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HQ 460963

March 11, 1996

COP-1 RR:IT:IP 460962 KWM


Ms. Barbara Dennis
3867 S. Valley View, Unit #1
Las Vegas, NV 89103

RE: Opera glasses; Copyright; Patent; Mechanical Drawing

Dear Ms. Dennis:

This is in response to your letter on behalf of L-Zos Optics regarding the possible importation of certain "microbinoculars" believed to be manufactured in and imported from Russia.


L-Zos Optics, a Detroit, Michigan company, owns certain Russian mechanical drawings which describe a "microbinocular 2.5 x 17.5." According to the L-Zos letter, the mechanical drawings are "like a patent in the U.S." Also according to the letter, ownership of the Russian drawings affords the owner the right to authorize production of the microbinoculars in Russia. Although the Russian documentation was not included, you state that it is available on request.

In your letter you assert that third party Russian companies, not the owners of the drawings, are producing "knock-off" microbinoculars in violation of the owner's Russian rights to authorize such production. You ask the assistance of U.S. Customs in preventing the importation of such microbinoculars and in confiscating any such articles which are attempted to be imported into the United States.


Are the microbinoculars described in your letter subject to the importation prohibitions enforced by the U.S. Customs Service?


Under current U.S. law, the Customs Service has authority to examine, detain and/or seize certain goods imported in violation of those laws. In particular, Customs may determine that certain imported goods violate U.S copyrights and U.S trademarks, and detain and/or seize those goods. However, the law also requires a valid U.S registration with the appropriate federal agency, either the Copyright Office or the Patent and Trademark Office, before Customs may act. The Customs Service further provides a recordation service by which valid copyright and trademark registrations may be placed on file with the Service as prima facie evidence of the intellectual property claim.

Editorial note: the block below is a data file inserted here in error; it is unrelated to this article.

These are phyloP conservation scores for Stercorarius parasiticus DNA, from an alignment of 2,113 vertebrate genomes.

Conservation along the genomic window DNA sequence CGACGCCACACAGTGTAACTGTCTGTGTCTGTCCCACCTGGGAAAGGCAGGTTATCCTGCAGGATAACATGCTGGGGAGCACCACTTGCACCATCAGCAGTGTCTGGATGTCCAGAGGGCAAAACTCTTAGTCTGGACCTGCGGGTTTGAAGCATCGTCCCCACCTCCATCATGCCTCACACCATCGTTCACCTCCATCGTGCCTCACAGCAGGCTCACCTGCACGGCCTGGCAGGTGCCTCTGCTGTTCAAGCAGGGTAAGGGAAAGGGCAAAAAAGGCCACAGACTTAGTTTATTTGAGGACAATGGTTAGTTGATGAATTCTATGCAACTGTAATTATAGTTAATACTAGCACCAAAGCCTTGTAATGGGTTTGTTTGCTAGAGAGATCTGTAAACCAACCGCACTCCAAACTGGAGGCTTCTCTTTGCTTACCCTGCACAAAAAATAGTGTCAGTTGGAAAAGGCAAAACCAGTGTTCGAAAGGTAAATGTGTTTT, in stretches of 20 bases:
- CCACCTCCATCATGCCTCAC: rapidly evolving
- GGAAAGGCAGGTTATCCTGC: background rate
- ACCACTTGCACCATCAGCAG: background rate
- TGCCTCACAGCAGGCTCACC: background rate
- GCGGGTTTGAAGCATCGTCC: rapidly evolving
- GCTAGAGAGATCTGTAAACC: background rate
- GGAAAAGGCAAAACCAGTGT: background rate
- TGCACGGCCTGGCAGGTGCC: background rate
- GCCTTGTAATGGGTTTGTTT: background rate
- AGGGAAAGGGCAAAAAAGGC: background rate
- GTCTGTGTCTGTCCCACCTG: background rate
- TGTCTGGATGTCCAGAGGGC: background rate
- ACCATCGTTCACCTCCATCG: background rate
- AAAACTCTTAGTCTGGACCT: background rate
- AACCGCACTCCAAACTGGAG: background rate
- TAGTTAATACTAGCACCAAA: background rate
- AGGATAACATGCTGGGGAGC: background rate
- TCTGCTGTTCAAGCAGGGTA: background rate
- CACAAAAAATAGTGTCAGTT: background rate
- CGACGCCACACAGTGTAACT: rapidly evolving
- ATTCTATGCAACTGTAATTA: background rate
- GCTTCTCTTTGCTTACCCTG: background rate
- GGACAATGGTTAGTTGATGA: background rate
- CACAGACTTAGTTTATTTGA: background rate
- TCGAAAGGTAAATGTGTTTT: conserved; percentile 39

U.S. patent claims are also enforced by the Customs Service after the issuance of an Exclusion Order by the International Trade Commission. An Exclusion Order may be issued as the result of an administrative legal process during which the International Trade Commission determines that goods in violation of the patent claims are being imported contrary to the rights of the U.S. patent holder.

In this case, it does not appear that L-Zos currently owns or claims a U.S. copyright, trademark or patent. The Customs Service does not have the authority to enforce intellectual property rights owned in a foreign country. Therefore, Customs is unable to provide the protection you request.

If L-Zos has or obtains a U.S copyright or trademark covering the goods in question, you may provide proof of such claim to this office, according to the requirements in the federal regulations, and Customs will enforce such rights as exist under the claim(s). We have enclosed a copy of the Customs Service pamphlet How to Obtain Copyright, Trademark and Patent Protection from the Untied States Customs Service which explains the Customs recordation process. You may also wish to contact the International Trade Commission Office of Trade Remedy Assistance, at (202) 205-2200, for information on the administrative proceedings regarding patent enforcement.


The microbinoculars believed to manufactured in violation of certain Russian rights arising from mechanical drawings owned under Russian law, as described above, may not be excluded or seized by the Customs Service according to the laws administered by the Service.


John F. Atwood, Chief
Intellectual Property Rights Branch

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